It’s hard to believe it’s already been 5 years since Fallout: New Vegas and over 7 years since Fallout 3 was released. They’re some of our favorite games from the last console generation and still a benchmark in terms of open world games, especially those dealing with post-apocalyptic settings. It’s easy to see why Fallout 4 is one of this holiday season’s most-anticipated releases – leaving the old generation of consoles behind and delivering a brand new story experience in the Fallout universe.
The central premise of Fallout 4 is absolutely great and opens up a vast range of story opportunities. Alive in 2077, your character lives through the apocalyptic event of nuclear bombs dropping. You survive by heading to the Vault, where you spend the next 200 years cryogenically frozen. When you wake up, the one thought on your mind is to find out what happened to your son. As you set out on your quest – to complicate matters further – you soon find out that not everyone spent the last 200 years frozen in time. This creates a challenge within a challenge, as you have to adapt to a new time and place if you are to survive and fulfill your main quest.
The potential for narrative greatness is clearly there, though Fallout 4 never quite fulfills that potential. It’s by no means wasted, but the main storyline does feel like it could have benefitted from additional layers of depth. Perhaps it’s because of the massive scope of the game, which offers tons of interesting side quests that help flesh out the post-apocalyptic world around you. These give color and character to the world, although they do little to elevate the main story arc. Although we had an whole lot of fun with Fallout 4, we’re already hoping for additional content later on that will explore some of the character in more detail – a bit like Naughty Dog did with they The Last of Us DLC content.
As things are – the real star of the show is Fallout 4’s apocalyptic world. It’s massive, it gives you plenty of opportunity to explore everything and play side missions (and even mini games) as you go along. Our first playthrough clocked in at about 50 hours of gameplay time, although we did make time to explore non-essential areas and missions. The main story – ignoring the wealth of content that’s also available, can probably be completed in 15 to 20 hours. Fallout 4 is a game best enjoyed when you stray off the main path here and there though, and we would recommend taking the time to do so. If you don’t, you’ll miss out on of part of how vast and rich the open world around you is – and the lack of depth in the main story might become more apparent than it needs to be. Instead, make sure you turn the world around you into a character of its own, enriching the overall experience (and no doubt your enjoyment and appreciation of future DLC content). Playing things this way will also give you more incentive to reach the different endings you can get and explore the implications of the choices you make.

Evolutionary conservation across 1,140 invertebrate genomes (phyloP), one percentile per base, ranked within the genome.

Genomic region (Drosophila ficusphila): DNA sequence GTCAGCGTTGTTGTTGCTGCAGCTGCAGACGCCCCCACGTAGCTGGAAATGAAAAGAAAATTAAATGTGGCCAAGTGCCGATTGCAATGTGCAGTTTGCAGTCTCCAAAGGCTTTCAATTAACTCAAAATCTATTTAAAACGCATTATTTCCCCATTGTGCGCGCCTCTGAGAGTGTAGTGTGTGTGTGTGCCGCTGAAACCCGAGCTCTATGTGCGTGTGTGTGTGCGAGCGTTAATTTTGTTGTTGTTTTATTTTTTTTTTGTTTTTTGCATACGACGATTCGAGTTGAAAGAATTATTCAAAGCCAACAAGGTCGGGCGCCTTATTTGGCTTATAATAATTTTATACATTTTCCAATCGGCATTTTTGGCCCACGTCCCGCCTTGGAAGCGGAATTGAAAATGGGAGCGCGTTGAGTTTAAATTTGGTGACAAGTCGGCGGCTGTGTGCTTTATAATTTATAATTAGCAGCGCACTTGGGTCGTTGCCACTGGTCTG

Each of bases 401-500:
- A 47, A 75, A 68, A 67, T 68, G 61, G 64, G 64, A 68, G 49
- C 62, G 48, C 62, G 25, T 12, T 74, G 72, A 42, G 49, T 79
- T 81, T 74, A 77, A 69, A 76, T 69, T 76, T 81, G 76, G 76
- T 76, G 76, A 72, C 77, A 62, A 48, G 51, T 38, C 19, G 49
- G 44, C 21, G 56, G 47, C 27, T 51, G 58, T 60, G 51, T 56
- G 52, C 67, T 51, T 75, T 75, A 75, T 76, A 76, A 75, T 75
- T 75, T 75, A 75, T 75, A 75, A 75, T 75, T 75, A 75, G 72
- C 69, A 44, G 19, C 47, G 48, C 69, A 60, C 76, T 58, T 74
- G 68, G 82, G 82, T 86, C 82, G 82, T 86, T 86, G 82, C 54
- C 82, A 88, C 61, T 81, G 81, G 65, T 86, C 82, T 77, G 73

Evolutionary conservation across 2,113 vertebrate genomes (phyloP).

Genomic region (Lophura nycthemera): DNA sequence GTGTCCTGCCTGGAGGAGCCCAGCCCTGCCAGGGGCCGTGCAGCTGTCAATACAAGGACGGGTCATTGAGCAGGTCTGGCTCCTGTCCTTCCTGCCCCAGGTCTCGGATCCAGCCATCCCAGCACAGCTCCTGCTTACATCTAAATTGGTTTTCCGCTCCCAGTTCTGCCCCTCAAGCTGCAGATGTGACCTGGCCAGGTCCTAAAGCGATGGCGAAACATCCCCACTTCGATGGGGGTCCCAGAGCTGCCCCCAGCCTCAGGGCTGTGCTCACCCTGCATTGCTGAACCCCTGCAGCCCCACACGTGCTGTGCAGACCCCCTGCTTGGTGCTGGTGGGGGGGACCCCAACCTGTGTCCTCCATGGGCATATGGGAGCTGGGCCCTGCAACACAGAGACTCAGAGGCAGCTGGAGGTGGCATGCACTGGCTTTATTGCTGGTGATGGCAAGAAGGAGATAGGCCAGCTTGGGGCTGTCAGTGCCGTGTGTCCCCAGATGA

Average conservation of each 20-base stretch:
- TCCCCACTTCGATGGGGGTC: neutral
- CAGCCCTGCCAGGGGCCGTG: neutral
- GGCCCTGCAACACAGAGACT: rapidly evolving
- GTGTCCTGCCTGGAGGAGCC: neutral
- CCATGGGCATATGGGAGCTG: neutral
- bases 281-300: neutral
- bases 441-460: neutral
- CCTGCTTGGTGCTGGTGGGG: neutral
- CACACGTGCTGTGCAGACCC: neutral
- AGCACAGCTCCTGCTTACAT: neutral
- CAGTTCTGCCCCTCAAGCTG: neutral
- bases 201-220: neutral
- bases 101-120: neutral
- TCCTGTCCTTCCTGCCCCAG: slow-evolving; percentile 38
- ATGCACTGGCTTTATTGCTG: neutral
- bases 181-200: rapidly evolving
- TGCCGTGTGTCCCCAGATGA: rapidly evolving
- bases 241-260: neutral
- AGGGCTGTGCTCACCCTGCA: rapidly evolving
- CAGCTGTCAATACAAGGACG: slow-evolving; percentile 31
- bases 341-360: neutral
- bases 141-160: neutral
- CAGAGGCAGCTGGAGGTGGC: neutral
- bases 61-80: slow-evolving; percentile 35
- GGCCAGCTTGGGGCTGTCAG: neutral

The gameplay mechanics in Fallout 4 are – perhaps not surprisingly – quite similar to Fallout 3 and Fallout: New Vegas. Why fix what ain’t broken, right? Though a lot of trailers for the game emphasize the FPS elements of the game, the ‘pause mechanic’ (V.A.T.S.) is still very much central to combat – something to remind us of the turn-based strategy roots of the franchise. The main differences are therefore more optimizations than they are radical changes. This includes more control over the companions who travel with you and a greater diversity when it comes to crafting a home for yourself to allow you to recover in a place that feels a bit more like your own. Leveling up your abilities plays a greater role than it did in the previous two games, and because upgrades feel more impactful there is also more incentive to explore and gain experience.
Fallout 4 is an excellent new entry into a beloved franchise. It evolves the formula rather than innovate it, and while it may be the audiovisual leap forward we had hoped for and we encountered a few technical (framerate) issues along the way – it’s still Fallout. We’re already hoping for more content down the road, but while we wait, we’re happy that we’re able to dive back in and explore lots more out of what’s already in there. That can only be a good thing.